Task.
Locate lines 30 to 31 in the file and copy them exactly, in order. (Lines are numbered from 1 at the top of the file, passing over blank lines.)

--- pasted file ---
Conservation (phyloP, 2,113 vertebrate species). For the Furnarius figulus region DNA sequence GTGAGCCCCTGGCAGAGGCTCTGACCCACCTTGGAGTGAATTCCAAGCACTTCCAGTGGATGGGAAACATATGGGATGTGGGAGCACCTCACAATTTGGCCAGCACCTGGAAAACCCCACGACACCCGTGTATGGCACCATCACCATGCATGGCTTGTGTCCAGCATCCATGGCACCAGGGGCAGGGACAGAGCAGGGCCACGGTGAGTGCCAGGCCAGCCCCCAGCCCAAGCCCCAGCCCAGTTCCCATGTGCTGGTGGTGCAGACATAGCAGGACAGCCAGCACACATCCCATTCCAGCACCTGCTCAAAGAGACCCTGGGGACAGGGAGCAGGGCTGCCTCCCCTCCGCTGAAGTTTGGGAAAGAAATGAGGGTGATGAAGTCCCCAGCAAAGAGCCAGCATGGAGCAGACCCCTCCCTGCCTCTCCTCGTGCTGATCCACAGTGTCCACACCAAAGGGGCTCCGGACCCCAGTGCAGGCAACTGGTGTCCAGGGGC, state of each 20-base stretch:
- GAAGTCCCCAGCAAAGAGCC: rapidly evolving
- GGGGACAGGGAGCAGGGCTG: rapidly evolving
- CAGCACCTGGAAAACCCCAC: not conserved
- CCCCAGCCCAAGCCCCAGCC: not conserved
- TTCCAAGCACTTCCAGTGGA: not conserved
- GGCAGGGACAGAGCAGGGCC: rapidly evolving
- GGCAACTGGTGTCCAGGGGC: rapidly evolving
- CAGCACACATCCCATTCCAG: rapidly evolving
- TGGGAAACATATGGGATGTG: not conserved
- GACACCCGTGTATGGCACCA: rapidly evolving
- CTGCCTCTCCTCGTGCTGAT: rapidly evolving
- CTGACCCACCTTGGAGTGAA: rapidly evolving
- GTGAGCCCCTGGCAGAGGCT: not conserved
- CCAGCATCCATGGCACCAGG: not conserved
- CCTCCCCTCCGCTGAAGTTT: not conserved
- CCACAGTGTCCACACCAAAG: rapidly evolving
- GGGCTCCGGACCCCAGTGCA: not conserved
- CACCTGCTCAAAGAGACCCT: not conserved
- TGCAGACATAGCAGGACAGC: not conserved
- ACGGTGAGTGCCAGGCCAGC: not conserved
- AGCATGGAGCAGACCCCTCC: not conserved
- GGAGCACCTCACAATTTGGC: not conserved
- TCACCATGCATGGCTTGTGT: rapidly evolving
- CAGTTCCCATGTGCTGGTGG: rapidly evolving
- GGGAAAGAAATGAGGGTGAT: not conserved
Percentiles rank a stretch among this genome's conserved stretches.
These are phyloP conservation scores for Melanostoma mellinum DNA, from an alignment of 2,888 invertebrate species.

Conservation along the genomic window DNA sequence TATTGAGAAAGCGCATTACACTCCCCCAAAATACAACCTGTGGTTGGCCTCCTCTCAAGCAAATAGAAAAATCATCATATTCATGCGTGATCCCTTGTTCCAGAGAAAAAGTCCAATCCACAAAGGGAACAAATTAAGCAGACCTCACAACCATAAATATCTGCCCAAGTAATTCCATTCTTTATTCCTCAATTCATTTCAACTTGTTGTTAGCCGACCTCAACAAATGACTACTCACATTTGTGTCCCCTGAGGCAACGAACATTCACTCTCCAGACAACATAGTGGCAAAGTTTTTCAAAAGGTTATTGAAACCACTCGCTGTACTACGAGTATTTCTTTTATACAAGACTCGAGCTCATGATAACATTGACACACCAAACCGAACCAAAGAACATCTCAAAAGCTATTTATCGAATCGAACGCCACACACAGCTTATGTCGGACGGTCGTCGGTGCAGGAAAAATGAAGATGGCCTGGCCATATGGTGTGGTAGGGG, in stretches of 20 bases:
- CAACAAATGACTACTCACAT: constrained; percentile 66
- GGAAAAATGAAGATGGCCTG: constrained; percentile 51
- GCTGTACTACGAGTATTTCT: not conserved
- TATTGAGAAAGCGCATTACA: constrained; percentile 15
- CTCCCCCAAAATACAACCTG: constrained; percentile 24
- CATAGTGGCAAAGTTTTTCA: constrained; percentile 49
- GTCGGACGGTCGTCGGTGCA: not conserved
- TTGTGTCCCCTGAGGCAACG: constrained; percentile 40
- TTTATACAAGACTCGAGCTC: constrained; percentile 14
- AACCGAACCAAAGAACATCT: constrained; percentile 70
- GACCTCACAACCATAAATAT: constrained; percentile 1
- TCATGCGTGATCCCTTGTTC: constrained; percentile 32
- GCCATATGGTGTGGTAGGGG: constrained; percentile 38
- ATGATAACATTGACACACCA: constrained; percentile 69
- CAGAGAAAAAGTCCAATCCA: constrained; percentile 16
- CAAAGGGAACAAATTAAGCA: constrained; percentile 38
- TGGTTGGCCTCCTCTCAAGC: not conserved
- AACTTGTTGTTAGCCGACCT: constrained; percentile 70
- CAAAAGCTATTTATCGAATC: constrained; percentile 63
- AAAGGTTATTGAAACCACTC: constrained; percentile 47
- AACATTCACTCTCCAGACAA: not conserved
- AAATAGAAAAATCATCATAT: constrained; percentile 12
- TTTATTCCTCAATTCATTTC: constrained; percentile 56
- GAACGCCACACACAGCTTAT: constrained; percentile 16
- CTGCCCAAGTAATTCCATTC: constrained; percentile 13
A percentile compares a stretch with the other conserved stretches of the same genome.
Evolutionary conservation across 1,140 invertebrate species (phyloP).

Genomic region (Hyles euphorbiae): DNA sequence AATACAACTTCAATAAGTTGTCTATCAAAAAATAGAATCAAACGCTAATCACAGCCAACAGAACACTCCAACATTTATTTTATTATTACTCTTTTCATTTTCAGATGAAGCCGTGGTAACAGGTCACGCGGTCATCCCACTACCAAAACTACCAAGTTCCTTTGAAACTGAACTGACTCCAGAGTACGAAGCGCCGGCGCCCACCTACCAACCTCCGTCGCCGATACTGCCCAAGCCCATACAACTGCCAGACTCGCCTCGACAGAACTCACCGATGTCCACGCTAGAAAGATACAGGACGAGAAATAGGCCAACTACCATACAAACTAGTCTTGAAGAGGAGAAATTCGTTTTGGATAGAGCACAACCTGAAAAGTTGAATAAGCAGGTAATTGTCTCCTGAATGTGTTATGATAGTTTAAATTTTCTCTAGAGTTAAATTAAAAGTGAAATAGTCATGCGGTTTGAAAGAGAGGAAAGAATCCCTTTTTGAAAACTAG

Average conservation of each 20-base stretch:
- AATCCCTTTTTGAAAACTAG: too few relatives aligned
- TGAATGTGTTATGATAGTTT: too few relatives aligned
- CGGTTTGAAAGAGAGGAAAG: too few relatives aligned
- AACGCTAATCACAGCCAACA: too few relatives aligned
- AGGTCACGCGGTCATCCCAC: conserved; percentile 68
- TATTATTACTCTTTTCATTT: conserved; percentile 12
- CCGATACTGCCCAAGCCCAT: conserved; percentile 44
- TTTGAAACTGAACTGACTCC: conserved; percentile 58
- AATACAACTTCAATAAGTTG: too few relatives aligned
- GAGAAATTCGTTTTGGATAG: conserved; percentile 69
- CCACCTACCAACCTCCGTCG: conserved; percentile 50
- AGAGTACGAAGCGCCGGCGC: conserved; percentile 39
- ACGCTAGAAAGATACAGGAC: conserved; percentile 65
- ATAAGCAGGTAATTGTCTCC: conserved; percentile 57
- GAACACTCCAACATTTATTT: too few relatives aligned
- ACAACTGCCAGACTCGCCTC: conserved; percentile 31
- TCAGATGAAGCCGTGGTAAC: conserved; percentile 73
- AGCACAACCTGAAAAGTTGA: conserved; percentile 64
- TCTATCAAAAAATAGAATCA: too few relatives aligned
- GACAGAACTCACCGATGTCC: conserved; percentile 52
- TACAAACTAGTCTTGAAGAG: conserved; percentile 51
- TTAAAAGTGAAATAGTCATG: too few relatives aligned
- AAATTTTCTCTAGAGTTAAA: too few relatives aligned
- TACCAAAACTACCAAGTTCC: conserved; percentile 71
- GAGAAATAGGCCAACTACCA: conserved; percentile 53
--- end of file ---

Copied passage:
- CAACAAATGACTACTCACAT: constrained; percentile 66
- GGAAAAATGAAGATGGCCTG: constrained; percentile 51